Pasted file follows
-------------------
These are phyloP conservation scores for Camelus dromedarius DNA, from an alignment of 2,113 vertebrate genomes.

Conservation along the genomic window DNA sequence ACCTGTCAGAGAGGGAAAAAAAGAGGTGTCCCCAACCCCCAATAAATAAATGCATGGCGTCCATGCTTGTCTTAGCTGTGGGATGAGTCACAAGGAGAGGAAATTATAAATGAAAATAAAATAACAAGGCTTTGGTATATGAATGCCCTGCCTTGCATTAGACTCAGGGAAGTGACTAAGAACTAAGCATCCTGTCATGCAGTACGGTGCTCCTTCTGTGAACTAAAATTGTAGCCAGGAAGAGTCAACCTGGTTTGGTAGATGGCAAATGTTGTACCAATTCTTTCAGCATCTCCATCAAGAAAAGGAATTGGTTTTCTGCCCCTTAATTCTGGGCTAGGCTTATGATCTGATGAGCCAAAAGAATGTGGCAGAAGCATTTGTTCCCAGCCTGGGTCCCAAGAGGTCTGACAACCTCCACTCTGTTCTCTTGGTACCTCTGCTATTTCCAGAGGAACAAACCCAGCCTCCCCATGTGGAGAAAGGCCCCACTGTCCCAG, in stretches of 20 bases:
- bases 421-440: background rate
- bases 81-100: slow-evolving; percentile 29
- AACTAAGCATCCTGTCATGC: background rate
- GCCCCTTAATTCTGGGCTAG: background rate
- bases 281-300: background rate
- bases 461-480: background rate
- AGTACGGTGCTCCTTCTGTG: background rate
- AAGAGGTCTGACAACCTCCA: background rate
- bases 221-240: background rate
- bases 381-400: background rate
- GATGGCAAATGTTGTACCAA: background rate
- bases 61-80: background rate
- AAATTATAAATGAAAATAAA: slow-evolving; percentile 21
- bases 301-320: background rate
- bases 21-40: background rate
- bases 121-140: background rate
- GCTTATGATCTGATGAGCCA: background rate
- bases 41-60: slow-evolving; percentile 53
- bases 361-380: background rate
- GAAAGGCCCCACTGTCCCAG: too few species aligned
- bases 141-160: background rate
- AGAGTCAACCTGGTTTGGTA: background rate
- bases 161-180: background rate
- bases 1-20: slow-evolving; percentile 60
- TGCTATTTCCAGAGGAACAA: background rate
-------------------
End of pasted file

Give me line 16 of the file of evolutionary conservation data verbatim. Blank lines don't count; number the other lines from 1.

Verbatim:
- bases 301-320: background rate